Thinking Outside the Big Box

Las Vegans have long dreamed of a local IKEA, but one UNLV graduate student dreamed up a whole different kind of IKEA—designed just for downtown

Downtown is gradually coming back to life, but it still lacks the quality retailers we take for granted in the ’burbs. And since a livable place means a shoppable place, it’s a problem the area will have to address if it wants to lure residents from the Valley’s margins.

Ryan Allord, a graduate student in the UNLV School of Architecture, has been thinking about how to solve that, and his exhibit at Emergency Arts showcases what he’s come up with—a novel concept that just might be a catalyst for urban retail development.

He envisions luring a giant IKEA home-furnishing store to downtown—and then blowing it up. Well, more precisely, he calls on the store to think about its physical plant in a whole new way, breaking the big box into several smaller stores—one for kitchenware, say, another for the living room, another for the bedroom—and scattering them among empty downtown storefronts.

“I’m no longer navigating aisles,” he says, describing a potential customer. “I’m navigating streets.” It’s no longer park once, buy an item, and get back in your car. In Allord’s scheme, it’s park once and spend the afternoon, walking among many stores, some of them run by IKEA, some of them local shops and restaurants that would be lured by the giant retailer. You get all the square footage of an IKEA and all the customers without losing the fine weave of businesses that marks a first-rate commercial district.

Why IKEA? It’s both stylish and rare; there are only 38 of them in the entire country. This means IKEA is less big-box retailer and more big-box destination, with home-furnishing mavens making long treks across town—or in our case, to Covina, Calif.—to buy the Swedish manufacturer’s low-cost, mod DIY wares.

There’s a valuable lesson for us here. Big-box retailers can work downtown—but only if we (and they) think beyond the box. This should be no surprise to anyone who’s been to our country’s best downtowns: What are the great department stores but big-box retailers that go up instead of out? Large retail can work downtown—and it is working again elsewhere, as retailers such as the Home Depot and Target and Best Buy continue to move into urban neighborhoods.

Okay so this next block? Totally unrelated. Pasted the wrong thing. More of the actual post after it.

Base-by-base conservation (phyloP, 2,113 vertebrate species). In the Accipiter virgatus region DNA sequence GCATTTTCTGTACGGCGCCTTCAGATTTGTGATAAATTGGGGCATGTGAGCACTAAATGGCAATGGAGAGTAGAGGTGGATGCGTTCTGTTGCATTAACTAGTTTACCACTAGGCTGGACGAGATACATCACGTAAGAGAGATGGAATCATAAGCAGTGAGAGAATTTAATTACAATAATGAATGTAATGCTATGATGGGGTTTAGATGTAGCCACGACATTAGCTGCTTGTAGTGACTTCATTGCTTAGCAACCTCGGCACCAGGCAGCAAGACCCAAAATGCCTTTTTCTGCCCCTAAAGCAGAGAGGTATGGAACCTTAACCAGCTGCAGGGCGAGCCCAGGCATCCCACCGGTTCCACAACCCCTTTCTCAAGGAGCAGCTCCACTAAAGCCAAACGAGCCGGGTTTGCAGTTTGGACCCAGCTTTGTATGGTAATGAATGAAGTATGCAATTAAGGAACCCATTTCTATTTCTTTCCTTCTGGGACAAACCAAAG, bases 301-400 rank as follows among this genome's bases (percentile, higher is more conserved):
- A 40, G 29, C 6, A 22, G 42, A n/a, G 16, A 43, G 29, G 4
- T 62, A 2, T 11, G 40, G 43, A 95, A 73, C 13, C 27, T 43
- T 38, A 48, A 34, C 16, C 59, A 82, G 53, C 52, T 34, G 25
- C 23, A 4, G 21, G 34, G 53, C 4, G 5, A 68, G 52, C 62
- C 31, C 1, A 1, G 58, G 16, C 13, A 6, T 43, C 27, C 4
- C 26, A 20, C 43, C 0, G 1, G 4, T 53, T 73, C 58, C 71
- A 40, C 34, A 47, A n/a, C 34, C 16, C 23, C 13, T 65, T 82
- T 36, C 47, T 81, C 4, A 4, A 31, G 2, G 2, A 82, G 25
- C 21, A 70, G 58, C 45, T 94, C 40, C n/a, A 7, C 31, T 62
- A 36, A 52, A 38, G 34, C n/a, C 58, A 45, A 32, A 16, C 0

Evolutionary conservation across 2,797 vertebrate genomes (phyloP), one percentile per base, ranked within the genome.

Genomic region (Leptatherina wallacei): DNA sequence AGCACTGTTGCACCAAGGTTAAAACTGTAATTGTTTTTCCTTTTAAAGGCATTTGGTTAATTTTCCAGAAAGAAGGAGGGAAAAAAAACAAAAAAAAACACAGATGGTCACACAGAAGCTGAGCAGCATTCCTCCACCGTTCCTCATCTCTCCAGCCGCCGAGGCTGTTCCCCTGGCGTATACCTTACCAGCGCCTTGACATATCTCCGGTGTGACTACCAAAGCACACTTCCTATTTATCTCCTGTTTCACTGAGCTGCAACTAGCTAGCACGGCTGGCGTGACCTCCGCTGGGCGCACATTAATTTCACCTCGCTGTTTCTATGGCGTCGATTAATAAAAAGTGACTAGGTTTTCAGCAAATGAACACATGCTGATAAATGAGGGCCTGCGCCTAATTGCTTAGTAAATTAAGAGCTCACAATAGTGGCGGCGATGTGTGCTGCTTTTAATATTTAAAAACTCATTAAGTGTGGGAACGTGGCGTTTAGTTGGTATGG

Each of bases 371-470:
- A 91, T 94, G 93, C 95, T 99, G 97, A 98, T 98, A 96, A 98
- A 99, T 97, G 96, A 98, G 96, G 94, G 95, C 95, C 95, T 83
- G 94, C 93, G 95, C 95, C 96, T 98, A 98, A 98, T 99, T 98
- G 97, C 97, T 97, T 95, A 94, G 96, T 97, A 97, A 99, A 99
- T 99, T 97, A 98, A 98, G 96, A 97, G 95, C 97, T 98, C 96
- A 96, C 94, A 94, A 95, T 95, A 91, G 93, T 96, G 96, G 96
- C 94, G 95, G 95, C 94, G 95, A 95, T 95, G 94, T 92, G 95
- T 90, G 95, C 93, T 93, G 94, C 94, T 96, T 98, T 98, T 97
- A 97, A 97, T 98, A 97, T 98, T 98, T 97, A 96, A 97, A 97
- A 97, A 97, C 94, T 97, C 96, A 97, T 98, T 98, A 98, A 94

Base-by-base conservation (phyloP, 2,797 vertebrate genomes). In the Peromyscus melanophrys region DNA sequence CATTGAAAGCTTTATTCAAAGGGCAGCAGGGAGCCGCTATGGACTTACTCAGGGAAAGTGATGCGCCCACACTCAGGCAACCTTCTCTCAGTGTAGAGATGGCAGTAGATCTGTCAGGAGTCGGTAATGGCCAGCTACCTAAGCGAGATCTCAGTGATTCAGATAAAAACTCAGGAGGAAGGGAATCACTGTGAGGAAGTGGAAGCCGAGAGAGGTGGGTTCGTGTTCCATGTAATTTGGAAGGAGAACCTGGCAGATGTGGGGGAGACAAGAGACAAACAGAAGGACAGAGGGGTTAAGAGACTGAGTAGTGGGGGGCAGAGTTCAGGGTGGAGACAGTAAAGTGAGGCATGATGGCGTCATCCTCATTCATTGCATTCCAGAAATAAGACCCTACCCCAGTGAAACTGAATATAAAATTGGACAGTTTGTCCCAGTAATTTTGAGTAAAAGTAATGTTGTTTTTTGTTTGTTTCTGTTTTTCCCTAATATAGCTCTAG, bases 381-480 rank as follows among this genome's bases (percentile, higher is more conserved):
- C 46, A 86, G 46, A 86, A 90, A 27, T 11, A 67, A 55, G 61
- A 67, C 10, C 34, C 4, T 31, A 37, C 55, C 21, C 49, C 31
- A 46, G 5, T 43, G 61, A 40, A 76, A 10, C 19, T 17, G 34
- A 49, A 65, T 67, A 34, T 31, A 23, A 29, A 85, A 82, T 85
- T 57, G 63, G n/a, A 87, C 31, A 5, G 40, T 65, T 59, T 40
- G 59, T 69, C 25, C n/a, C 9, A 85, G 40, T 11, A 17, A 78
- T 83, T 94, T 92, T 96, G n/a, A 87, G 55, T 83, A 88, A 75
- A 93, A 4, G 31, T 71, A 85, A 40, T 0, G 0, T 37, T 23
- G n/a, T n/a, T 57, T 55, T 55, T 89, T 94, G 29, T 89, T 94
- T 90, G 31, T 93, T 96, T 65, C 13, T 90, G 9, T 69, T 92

The trick is not to turn downtown into a suburban mall but rather find ways to activate the latent urbanism that exists in even the most resolutely exurban retailer. Classic downtowns weren’t just gallery and café districts—they were the place to gather your daily needs and make the occasional special purchase. The rise of the mid-century suburban mall shattered that old synthesis, but the recent American interest in urban density (spurred in part by concerns about climate change, revulsion at endless commutes and boredom with the ’burbs) has made downtowns relevant again as places to live, work and shop. Allord’s plan attempts to engage a major anchor business while maintaining the integrity of the downtown street grid. It’s at once big and small—a deft urban development rather than a shock-and-awe planet-flattening suburban-style superproject.

There are challenges, though. One danger is that a whole chunk of downtown gets branded as the IKEA sector—one can imagine, in these cash-starved times, IKEA ads adorning every square inch of downtown. What is meant to be a cool urban move could end up as an IKEA theme park. Allord believes subtle signage could guide customers around the IKEA blocks without it becoming a blatant “IKEA this way” tourist zone. Another concern is whether the shattered-big-box conception relies too heavily on one big-name business. Splashy projects get all the attention, but maybe we’d all be better focusing on the day when the city announces five small storefronts opening that you’ve never heard of but that you can only find downtown.

By now you might be thinking I’ve left out the most important question mark of all: Why would IKEA ever go for something like this? IKEA usually situates its enormous blue-and-yellow warehouse stores on the metropolitan fringe, near major freeways. Allord still envisions IKEA operating the warehouse portion of such a store in a Las Vegas hinterland near the interstate—maybe something on the vacant land near the Las Vegas Motor Speedway, or off U.S. 95 in Henderson. This begs the question why IKEA would go to the trouble of building a more traditional warehouse and a series of risky storefronts in downtown Las Vegas.

Allord is tweaking his boards and proposal to send something to IKEA, soon. Who knows? IKEA may swoon. The young architect may get a job. Or the bean counters may politely file it in the “Sounds Great, We’ll Let You Know” file—which one imagines is a big drawer at IKEA HQ.

That’s out of Allord’s hands, and ours. But what we can do is encourage city officials to seriously consider innovative ideas like this. A push from the Mayors Goodman (Sorry, Mayor Goodman and new Promoter-in-Chief Oscar Goodman) just may help lure a retailer like IKEA to try something new.

It’s good to see Las Vegas’ creative class actually creating new ideas—now it’s up to the city, which has tried so hard to court them, to listen.

Models and illustrations of Allord’s project are on display through September at Architect Studio in Emergency Arts, 520 Fremont St. For more information, or to make an appointment, contact Ryan Allord at



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